9. For each of the assessment years 1954-55, 1955-56 and 1956-57, the assessee paid a sum of Rs. 96,000 at Government and claimed it as a revenue deduction against its profits for those years. The Income-tax Officer disallowed this expenditure, as being of a capital nature. The Appellate Assistant Commissioner upheld his view, but on appeal the Appellate Tribunal held that the payment should be treated as a revenue expenditure. The High Court held on a reference that the payment was capital expenditure and could not be allowed as a revenue deduction in computing the business profits of the assessee.
10. These appeals raise the difficult question of distinguishing between revenue expenditure and capital expenditure. The learned counsel for the assessee, Mr. N. A. Palkhivala, and the learned counsel for the revenue, the Attorney-General, both cited a number of cases before us but we agree with Hidayatullah J.'s observations in Abdul Kayoom v. Commissioner of Income-tax that 'none of the tests (laid down in various authorities) is either exhaustive or universal. Each case must depend on its own facts, and a close similarity between one case and another is not enough, because even a single significant detail may alter the entire aspect. In deciding such cases, one should avoid the temptation to decide cases...... by matching the colour of one case against the colour of another.' Therefore, we do not propose to review all the cases, cited before us, especially as this court has, after reviewing the relevant cases, formulated certain tests in Assam Bengal Cement Co. Ltd. v. Commissioner of Income-tax. The cases were reviewed again in Pingle Industries Ltd. v. Commr. of Income-tax, Hyderabad : 40ITR67(SC) and : 44ITR689(SC) .
11. In this case, in view of arguments of the respondent and the judgment of the High Court, we have to concentrate on the following test laid down by Viscount Cave in British Insulated and Helsby Cables Ltd. v. Atherton :
'But when an expenditure is made, not only once and for all, but with a view to a bringing into existence an asset or an advantage for the enduring benefit of a trade, I think that there is a very good reason (in the absence of special circumstances leading to an opposite conclusion) for treating such an expenditure as properly attributable not to revenue but to capital.'
12. The learned Attorney-General, relying on this test, urges that what the assessee got by entering into the mining lease was an assets or advantage of an enduring nature, that this assets or advantage was an interest in land and excavate but also has the right to use part of the area as premises, and it was by virtue of this that the assessee eventually got raw material for his manufacturing business.
13. Mr. Palkhivala, the learned counsel for the assessee, on the other hand, contends that under the Rajasthan Minor Mineral Concession Rules and the arrangement between the assessee and the Government the assessee did not get exclusive possession of the mines as such; what he got was a right to get lime of manufacturing and the payment had direct relation to the amount of lime removed by the assessee. He says that the cases decided in this court, Pingle Industries Ltd. v. Commissioner of Income-tax and Abdul Kayoom v. Commissioner of Income- tax, were distinguishable. He further urges that in no case has royalty payment been treated as capital expenditure, and, as a matter of fact in Pingle Industries Ltd. v. Commissioner of Income-tax it was a lump sum payment that was under dispute and not the royalty payable under the lease.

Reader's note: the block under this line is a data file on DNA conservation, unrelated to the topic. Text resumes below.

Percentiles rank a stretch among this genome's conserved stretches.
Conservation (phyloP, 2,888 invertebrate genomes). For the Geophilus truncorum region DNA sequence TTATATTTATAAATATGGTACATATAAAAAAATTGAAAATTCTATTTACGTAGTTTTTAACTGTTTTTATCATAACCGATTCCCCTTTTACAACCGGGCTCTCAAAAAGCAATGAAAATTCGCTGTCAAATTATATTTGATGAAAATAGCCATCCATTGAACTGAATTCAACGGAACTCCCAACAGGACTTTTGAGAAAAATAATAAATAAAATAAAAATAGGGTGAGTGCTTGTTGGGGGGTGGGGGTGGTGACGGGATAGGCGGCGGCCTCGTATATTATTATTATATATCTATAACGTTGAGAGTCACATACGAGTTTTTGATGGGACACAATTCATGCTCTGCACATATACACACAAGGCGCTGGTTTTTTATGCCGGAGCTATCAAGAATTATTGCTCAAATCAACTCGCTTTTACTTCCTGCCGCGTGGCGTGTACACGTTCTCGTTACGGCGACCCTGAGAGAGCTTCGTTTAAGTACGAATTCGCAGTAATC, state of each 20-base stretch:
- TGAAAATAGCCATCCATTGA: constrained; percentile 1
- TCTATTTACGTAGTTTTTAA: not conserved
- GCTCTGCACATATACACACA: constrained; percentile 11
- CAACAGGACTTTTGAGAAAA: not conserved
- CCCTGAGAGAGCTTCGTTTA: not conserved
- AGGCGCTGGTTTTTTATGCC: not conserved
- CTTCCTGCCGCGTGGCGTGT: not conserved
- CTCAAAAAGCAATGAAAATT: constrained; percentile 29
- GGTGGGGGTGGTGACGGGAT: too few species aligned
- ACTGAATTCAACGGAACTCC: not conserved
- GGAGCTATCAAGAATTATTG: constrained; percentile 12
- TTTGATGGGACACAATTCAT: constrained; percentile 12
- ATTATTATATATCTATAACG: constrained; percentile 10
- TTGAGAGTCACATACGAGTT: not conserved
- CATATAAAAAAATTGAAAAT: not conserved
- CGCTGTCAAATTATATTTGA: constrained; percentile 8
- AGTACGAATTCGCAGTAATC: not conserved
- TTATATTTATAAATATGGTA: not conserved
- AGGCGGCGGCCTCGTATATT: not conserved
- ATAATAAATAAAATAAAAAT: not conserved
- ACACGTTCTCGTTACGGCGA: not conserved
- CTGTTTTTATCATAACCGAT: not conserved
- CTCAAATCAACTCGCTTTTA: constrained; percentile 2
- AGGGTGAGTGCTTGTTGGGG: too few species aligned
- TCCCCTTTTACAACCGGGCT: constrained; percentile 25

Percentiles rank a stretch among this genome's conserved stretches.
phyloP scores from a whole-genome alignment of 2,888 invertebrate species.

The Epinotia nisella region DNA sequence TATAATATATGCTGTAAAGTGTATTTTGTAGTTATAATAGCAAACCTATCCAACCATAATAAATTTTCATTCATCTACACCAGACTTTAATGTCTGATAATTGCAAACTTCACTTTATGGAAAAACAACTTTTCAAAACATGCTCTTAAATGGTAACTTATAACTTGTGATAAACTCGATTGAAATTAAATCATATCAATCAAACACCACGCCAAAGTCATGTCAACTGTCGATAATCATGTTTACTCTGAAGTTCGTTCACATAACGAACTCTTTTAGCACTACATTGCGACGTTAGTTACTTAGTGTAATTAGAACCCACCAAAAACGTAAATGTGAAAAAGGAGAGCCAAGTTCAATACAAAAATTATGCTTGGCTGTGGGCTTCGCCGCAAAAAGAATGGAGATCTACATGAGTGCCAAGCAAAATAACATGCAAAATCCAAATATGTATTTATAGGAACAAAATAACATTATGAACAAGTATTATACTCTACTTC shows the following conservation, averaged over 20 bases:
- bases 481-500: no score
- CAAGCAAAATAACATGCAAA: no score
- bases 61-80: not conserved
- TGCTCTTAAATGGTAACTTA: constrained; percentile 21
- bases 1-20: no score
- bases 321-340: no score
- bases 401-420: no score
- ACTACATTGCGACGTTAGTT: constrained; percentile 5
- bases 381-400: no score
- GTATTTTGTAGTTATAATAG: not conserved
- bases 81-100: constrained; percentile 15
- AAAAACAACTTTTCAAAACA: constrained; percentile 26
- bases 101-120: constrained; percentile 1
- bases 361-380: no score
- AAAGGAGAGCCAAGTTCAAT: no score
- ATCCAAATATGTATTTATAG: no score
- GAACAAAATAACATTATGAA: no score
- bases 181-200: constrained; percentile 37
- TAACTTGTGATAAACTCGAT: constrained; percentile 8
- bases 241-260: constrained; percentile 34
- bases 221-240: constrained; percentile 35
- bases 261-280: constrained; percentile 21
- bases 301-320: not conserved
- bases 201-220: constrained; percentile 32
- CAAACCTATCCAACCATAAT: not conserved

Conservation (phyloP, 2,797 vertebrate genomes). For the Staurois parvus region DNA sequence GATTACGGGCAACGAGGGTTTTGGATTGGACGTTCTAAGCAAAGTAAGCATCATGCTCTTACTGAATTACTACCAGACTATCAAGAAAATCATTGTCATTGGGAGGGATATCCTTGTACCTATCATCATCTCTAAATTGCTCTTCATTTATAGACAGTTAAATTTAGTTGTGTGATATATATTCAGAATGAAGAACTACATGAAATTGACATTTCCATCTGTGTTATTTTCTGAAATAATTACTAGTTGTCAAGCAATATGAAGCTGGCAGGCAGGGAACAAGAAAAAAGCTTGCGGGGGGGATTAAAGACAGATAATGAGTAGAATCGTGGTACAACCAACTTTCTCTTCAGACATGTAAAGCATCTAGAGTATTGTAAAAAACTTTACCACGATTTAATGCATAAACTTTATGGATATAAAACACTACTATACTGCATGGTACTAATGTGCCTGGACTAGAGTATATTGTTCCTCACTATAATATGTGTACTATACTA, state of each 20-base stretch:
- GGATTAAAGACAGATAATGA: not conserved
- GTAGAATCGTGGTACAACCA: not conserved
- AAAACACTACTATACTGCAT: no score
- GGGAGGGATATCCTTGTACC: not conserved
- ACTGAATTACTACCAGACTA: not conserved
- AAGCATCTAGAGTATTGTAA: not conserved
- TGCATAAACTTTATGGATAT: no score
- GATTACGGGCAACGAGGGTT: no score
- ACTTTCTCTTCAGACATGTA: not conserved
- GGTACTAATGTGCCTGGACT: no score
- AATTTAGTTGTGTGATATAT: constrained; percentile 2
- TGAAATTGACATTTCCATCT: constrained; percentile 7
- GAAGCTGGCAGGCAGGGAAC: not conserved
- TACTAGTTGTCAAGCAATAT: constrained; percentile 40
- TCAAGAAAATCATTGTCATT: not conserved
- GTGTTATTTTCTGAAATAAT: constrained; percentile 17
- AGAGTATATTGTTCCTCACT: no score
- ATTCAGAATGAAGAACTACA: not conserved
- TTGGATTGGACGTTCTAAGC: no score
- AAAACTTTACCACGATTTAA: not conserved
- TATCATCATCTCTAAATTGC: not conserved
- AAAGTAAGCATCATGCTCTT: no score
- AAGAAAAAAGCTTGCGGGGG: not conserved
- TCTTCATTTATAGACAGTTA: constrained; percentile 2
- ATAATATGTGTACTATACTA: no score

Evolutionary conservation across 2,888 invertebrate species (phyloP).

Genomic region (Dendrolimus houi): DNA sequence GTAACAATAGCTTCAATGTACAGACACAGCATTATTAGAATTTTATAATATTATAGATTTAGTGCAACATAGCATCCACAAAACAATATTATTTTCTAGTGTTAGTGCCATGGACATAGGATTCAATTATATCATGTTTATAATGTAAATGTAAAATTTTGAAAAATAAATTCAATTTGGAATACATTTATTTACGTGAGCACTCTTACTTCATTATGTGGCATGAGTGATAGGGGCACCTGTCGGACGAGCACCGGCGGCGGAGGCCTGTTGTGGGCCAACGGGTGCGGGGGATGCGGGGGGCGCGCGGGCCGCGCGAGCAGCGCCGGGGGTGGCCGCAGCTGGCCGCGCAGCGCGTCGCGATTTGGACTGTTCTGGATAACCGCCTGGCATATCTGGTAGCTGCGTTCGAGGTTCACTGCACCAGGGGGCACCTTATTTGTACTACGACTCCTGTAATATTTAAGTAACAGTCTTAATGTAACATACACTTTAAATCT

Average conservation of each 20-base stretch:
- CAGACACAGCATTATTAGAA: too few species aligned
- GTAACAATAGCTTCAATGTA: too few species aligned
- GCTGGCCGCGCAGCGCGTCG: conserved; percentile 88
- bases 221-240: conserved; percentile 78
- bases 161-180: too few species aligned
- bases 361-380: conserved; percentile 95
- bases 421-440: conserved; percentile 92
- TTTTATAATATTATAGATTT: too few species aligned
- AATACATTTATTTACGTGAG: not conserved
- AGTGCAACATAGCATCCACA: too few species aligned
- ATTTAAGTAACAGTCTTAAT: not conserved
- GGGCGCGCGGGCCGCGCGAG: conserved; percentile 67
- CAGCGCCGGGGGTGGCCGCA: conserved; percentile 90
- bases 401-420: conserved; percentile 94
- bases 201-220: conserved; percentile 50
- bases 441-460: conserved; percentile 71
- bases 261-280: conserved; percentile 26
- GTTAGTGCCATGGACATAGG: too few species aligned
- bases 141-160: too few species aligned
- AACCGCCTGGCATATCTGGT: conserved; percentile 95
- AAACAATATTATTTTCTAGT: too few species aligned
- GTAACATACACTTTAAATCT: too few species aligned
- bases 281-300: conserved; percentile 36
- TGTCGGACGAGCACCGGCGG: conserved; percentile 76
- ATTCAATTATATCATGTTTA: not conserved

14. We do not think there is any necessity to decide whether the assessee got a licence or a lease or profits a prendre. Under the arrangement, read with the Rajasthan Minor Mineral Concession Rules 1955, the assessee was certainly entitled to go upon the land, win the raw material and had some rights to build premises for the purpose of winning the lime. But it is also clear that the assessee could not carry away any other mineral which might be found in the mine, and further he was obliged to allow other lessees of other minerals to go on the land and win their minerals. Thus there is no doubt that the assessee did drive by having entered into this arrangement. We will assume for the sake of this case that this advantage was to last at least for a period of this case that this advantage was to last a least for a period of five years. The question then arises whether the circumstances of this case fall within the test laid down by Viscount Cave and relied on strongly by the learned Attorney-General. In our opinion the test does not apply fully to this case because there is no payment once for all it is a yearly payment of dead-rent and royalty. It is true that if a capital sum is arrived at and payment is made every year by chalking out the capital amount in various installments, the payment does not lose its character as a capital payment if the sum determined was capital in nature. But it is an important fact in this case that it is a case of an annual payment of royalty or dead-rent. No lump sum payment was ever settled or paid. We have not been referred to any case in which payments of royalty under a mining lease have been treated as capital expenditure. In H. R. Rorke Ltd. v. Commr. of Inland Revenue 1960 39 .Cash. 194 Cross, J., while dealing with a similar question observed as follows: